Archive for the ‘AIDS’ Category
Darcy Padilla’s Award Winning Work, “The Julie Project” – Opens THIS Thursday, May 20th, 5:00 – 7:30 PM
JULIE – “For the last 16 years I have been documenting the life of an AIDs-afflicted woman, Julie Baird. Julie has been on her own since her sexually abusive stepfather threw her through a glass window when she was 14 years old. She ran away from home, lived on the street, used drugs, contracted HIV, and had five children. When I first met Julie in February 1993 in the lobby of a SRO hotel in San Francisco’s Tenderloin, she was 18 years old and had just given birth to her first child, Rachel. Julie and Jack Fyffe, the 19 year-old father were both HIV positive. Rachel, they said, was their main reason for living.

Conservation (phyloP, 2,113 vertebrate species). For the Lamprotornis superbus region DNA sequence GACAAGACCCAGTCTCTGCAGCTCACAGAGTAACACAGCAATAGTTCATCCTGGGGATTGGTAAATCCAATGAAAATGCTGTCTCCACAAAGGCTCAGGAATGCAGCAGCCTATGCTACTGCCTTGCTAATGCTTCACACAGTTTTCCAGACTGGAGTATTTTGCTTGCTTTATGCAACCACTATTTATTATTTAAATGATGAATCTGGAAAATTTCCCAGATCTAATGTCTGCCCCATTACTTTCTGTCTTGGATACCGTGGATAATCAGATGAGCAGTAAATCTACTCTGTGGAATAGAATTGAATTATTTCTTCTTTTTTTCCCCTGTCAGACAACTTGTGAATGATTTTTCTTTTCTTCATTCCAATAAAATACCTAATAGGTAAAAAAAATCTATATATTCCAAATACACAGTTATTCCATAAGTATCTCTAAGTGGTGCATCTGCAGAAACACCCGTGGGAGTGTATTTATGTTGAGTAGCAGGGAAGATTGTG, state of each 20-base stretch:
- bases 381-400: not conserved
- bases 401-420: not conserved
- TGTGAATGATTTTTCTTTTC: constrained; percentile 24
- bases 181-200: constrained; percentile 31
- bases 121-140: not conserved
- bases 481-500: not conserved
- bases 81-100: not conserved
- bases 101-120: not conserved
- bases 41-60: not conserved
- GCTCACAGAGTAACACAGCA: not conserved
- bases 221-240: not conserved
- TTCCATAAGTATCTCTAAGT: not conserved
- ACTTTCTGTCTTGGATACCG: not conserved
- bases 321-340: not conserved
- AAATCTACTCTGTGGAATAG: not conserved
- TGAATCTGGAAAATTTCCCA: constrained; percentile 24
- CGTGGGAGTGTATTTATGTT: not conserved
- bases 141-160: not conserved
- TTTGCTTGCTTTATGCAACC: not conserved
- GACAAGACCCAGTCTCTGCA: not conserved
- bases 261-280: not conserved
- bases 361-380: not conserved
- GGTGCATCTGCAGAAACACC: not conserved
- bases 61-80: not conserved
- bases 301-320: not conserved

Throughout the years I have photographed Julie’s complex story of AIDS, abusive relationships, drug use, multiple homes and poverty. A victim of child abuse, Julie often neglected her own children. A high school dropout, she depends on welfare to feed her family. HIV-positive, she fights to stay off drugs.
Julie’s is a story of a survivor. The telling of it enriches the understanding of the poorest and most desperate among us. I am continuing to document Julie’s life and it is my fervent hope that Julie’s story inspires a greater awareness of the plight of people like her.”
Darcy Padilla’s unflinching portrayal of Julie Baird is one of the most in-depth, visceral, and captivating documentaries in recent memory.
Her work has received numerous grants and awards including an Alexia Foundation for World Peace & Understanding Award, Open Society Institute Individual Fellowship, and a John Simon Guggenheim Fellowship.
The latest iteration of this paramount work will be on display at Fifty Crows Gallery, beginning with our May 20th opening. Doors will be open from 4 PM to 7:30 PM. Fifty Crows would like to welcome everyone to join us in this momentous event. We hope to see you there.